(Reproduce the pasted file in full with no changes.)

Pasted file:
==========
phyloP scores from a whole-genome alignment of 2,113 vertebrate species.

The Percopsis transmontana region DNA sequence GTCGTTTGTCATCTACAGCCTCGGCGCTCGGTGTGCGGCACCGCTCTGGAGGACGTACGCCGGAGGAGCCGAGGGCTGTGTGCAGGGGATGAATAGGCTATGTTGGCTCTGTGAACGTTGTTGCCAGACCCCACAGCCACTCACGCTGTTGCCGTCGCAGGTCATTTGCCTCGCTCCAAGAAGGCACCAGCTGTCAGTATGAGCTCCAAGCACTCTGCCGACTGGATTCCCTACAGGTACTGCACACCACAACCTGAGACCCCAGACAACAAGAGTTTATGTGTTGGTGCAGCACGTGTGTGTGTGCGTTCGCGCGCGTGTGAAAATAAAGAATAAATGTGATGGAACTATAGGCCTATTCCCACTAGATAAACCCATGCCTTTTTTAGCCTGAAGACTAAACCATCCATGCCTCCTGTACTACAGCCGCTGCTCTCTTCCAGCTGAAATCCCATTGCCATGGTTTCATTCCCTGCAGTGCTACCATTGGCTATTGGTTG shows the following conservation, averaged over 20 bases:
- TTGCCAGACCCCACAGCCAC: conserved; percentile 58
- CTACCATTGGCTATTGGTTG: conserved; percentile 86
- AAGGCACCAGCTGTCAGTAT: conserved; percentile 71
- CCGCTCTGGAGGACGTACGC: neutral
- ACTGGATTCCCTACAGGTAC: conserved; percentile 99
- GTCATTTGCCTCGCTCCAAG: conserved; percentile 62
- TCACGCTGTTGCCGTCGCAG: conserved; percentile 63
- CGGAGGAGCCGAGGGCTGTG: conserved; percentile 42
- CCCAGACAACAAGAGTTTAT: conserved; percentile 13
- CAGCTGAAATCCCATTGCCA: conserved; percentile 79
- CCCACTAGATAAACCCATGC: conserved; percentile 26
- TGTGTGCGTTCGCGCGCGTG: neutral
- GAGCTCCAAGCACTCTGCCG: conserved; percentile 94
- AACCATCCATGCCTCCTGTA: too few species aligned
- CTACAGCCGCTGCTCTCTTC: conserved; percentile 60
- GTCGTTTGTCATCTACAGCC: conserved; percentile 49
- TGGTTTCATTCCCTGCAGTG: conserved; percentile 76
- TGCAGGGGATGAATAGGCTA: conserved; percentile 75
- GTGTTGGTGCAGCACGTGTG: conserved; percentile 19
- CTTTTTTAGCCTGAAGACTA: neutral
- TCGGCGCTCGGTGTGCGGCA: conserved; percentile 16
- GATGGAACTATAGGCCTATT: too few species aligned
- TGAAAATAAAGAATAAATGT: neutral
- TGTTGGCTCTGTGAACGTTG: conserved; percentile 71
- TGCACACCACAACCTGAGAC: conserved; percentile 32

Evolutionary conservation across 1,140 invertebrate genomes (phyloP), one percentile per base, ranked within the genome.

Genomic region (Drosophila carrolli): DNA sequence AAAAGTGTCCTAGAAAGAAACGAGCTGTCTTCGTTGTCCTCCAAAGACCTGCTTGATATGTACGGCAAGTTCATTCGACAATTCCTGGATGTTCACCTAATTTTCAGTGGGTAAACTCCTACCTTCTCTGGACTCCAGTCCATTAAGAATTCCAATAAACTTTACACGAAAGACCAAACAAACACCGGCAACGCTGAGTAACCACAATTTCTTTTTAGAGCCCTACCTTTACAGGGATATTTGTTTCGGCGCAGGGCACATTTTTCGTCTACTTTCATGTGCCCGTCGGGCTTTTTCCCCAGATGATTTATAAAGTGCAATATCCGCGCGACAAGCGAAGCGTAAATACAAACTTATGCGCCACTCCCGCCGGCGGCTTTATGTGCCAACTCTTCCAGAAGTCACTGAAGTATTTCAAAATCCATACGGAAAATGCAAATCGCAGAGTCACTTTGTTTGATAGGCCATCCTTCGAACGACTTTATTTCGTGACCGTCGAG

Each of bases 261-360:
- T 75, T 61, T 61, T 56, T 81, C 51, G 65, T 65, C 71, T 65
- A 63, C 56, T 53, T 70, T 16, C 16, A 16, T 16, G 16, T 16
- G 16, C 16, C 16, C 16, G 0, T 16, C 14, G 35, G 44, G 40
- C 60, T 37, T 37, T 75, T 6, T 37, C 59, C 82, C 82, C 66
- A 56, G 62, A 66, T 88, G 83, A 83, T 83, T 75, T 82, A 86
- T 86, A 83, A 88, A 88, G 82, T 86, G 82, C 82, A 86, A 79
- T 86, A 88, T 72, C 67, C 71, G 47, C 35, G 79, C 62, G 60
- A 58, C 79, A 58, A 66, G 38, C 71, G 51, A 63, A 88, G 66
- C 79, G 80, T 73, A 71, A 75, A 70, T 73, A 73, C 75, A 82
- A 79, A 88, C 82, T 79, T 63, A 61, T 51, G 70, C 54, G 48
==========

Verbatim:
phyloP scores from a whole-genome alignment of 2,113 vertebrate species.

The Percopsis transmontana region DNA sequence GTCGTTTGTCATCTACAGCCTCGGCGCTCGGTGTGCGGCACCGCTCTGGAGGACGTACGCCGGAGGAGCCGAGGGCTGTGTGCAGGGGATGAATAGGCTATGTTGGCTCTGTGAACGTTGTTGCCAGACCCCACAGCCACTCACGCTGTTGCCGTCGCAGGTCATTTGCCTCGCTCCAAGAAGGCACCAGCTGTCAGTATGAGCTCCAAGCACTCTGCCGACTGGATTCCCTACAGGTACTGCACACCACAACCTGAGACCCCAGACAACAAGAGTTTATGTGTTGGTGCAGCACGTGTGTGTGTGCGTTCGCGCGCGTGTGAAAATAAAGAATAAATGTGATGGAACTATAGGCCTATTCCCACTAGATAAACCCATGCCTTTTTTAGCCTGAAGACTAAACCATCCATGCCTCCTGTACTACAGCCGCTGCTCTCTTCCAGCTGAAATCCCATTGCCATGGTTTCATTCCCTGCAGTGCTACCATTGGCTATTGGTTG shows the following conservation, averaged over 20 bases:
- TTGCCAGACCCCACAGCCAC: conserved; percentile 58
- CTACCATTGGCTATTGGTTG: conserved; percentile 86
- AAGGCACCAGCTGTCAGTAT: conserved; percentile 71
- CCGCTCTGGAGGACGTACGC: neutral
- ACTGGATTCCCTACAGGTAC: conserved; percentile 99
- GTCATTTGCCTCGCTCCAAG: conserved; percentile 62
- TCACGCTGTTGCCGTCGCAG: conserved; percentile 63
- CGGAGGAGCCGAGGGCTGTG: conserved; percentile 42
- CCCAGACAACAAGAGTTTAT: conserved; percentile 13
- CAGCTGAAATCCCATTGCCA: conserved; percentile 79
- CCCACTAGATAAACCCATGC: conserved; percentile 26
- TGTGTGCGTTCGCGCGCGTG: neutral
- GAGCTCCAAGCACTCTGCCG: conserved; percentile 94
- AACCATCCATGCCTCCTGTA: too few species aligned
- CTACAGCCGCTGCTCTCTTC: conserved; percentile 60
- GTCGTTTGTCATCTACAGCC: conserved; percentile 49
- TGGTTTCATTCCCTGCAGTG: conserved; percentile 76
- TGCAGGGGATGAATAGGCTA: conserved; percentile 75
- GTGTTGGTGCAGCACGTGTG: conserved; percentile 19
- CTTTTTTAGCCTGAAGACTA: neutral
- TCGGCGCTCGGTGTGCGGCA: conserved; percentile 16
- GATGGAACTATAGGCCTATT: too few species aligned
- TGAAAATAAAGAATAAATGT: neutral
- TGTTGGCTCTGTGAACGTTG: conserved; percentile 71
- TGCACACCACAACCTGAGAC: conserved; percentile 32

Evolutionary conservation across 1,140 invertebrate genomes (phyloP), one percentile per base, ranked within the genome.

Genomic region (Drosophila carrolli): DNA sequence AAAAGTGTCCTAGAAAGAAACGAGCTGTCTTCGTTGTCCTCCAAAGACCTGCTTGATATGTACGGCAAGTTCATTCGACAATTCCTGGATGTTCACCTAATTTTCAGTGGGTAAACTCCTACCTTCTCTGGACTCCAGTCCATTAAGAATTCCAATAAACTTTACACGAAAGACCAAACAAACACCGGCAACGCTGAGTAACCACAATTTCTTTTTAGAGCCCTACCTTTACAGGGATATTTGTTTCGGCGCAGGGCACATTTTTCGTCTACTTTCATGTGCCCGTCGGGCTTTTTCCCCAGATGATTTATAAAGTGCAATATCCGCGCGACAAGCGAAGCGTAAATACAAACTTATGCGCCACTCCCGCCGGCGGCTTTATGTGCCAACTCTTCCAGAAGTCACTGAAGTATTTCAAAATCCATACGGAAAATGCAAATCGCAGAGTCACTTTGTTTGATAGGCCATCCTTCGAACGACTTTATTTCGTGACCGTCGAG

Each of bases 261-360:
- T 75, T 61, T 61, T 56, T 81, C 51, G 65, T 65, C 71, T 65
- A 63, C 56, T 53, T 70, T 16, C 16, A 16, T 16, G 16, T 16
- G 16, C 16, C 16, C 16, G 0, T 16, C 14, G 35, G 44, G 40
- C 60, T 37, T 37, T 75, T 6, T 37, C 59, C 82, C 82, C 66
- A 56, G 62, A 66, T 88, G 83, A 83, T 83, T 75, T 82, A 86
- T 86, A 83, A 88, A 88, G 82, T 86, G 82, C 82, A 86, A 79
- T 86, A 88, T 72, C 67, C 71, G 47, C 35, G 79, C 62, G 60
- A 58, C 79, A 58, A 66, G 38, C 71, G 51, A 63, A 88, G 66
- C 79, G 80, T 73, A 71, A 75, A 70, T 73, A 73, C 75, A 82
- A 79, A 88, C 82, T 79, T 63, A 61, T 51, G 70, C 54, G 48